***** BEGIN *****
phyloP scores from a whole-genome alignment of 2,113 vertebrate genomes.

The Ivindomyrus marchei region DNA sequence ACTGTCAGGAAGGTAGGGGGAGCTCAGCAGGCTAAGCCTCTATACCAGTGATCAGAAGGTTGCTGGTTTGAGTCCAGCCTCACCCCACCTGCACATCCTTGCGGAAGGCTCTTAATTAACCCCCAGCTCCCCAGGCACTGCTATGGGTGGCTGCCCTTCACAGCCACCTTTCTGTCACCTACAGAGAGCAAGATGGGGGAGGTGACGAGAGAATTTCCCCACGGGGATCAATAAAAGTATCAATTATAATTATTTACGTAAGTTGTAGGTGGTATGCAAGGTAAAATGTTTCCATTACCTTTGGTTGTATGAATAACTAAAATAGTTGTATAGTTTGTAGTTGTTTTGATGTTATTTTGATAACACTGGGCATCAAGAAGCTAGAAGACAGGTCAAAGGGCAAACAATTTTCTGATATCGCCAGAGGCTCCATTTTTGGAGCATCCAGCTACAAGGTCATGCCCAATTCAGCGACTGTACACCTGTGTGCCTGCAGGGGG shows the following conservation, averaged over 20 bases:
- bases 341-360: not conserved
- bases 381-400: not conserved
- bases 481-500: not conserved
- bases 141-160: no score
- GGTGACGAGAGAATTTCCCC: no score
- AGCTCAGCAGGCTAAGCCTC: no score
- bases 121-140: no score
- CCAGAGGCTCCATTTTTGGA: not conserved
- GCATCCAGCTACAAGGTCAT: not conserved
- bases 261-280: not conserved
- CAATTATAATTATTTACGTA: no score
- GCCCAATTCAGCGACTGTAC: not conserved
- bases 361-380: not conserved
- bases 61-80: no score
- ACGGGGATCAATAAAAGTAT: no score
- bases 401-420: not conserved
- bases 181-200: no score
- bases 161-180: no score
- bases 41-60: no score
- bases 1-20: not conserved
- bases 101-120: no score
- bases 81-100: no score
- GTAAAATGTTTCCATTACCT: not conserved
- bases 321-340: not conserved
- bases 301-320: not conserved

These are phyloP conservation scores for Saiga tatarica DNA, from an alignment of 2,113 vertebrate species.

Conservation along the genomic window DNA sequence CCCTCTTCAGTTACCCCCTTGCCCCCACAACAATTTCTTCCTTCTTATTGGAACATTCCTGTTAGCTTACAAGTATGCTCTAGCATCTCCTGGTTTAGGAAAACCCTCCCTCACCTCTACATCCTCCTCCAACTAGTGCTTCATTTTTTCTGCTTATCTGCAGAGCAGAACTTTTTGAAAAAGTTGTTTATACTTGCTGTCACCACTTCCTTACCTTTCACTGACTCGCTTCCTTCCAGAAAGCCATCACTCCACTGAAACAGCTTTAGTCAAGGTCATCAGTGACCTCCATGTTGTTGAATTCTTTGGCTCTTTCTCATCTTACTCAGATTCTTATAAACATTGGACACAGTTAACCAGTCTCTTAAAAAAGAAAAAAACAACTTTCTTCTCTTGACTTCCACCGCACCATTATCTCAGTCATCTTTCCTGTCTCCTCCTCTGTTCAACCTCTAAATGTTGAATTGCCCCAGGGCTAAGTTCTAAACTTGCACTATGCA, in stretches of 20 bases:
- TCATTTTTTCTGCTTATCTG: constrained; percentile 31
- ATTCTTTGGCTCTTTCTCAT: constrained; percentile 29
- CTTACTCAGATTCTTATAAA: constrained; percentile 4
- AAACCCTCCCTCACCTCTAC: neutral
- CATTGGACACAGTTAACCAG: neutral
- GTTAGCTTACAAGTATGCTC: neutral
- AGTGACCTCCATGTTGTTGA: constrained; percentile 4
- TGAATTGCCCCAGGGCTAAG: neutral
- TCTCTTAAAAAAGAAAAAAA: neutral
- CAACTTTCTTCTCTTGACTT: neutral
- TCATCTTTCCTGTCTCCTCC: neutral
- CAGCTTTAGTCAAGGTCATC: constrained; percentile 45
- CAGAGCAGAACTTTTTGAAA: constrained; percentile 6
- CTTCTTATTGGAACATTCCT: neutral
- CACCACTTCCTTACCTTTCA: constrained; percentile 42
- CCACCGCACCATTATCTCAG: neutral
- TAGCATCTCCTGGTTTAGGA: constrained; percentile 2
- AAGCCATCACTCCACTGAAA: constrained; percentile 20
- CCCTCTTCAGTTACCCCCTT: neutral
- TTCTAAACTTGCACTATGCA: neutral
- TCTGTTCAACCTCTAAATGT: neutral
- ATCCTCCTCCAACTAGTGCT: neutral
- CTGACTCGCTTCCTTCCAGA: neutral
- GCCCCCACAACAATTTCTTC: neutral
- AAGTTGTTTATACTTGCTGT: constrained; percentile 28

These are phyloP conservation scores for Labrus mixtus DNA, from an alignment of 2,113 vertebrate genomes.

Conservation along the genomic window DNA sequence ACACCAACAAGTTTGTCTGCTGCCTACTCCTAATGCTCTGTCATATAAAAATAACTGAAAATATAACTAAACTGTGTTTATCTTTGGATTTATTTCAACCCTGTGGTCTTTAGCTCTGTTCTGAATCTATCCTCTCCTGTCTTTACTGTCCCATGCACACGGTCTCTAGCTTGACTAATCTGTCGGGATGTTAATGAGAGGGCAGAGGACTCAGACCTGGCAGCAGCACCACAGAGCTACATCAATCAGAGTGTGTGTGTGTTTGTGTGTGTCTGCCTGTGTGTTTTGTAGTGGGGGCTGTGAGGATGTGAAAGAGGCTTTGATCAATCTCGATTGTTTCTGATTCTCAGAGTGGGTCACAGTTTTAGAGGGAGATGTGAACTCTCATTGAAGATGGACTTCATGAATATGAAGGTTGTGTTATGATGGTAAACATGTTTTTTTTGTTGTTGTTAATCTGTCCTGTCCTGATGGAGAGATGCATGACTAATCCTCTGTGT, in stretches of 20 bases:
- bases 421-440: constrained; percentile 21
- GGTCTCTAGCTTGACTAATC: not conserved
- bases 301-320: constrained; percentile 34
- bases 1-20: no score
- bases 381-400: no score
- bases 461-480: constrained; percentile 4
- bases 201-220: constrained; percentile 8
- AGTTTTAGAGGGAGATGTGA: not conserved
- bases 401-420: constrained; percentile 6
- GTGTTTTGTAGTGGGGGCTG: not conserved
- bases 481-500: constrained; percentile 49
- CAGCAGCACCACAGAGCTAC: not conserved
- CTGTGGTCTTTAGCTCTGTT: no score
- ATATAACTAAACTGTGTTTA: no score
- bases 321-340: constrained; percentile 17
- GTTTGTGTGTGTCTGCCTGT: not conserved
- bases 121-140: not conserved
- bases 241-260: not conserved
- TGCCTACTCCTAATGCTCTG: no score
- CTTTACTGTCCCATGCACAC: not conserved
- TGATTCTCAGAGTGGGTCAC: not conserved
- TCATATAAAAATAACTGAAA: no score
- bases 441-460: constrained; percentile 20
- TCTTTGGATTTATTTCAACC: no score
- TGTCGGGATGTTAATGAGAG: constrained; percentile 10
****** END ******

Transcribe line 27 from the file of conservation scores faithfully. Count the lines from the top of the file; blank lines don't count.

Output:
- bases 301-320: not conserved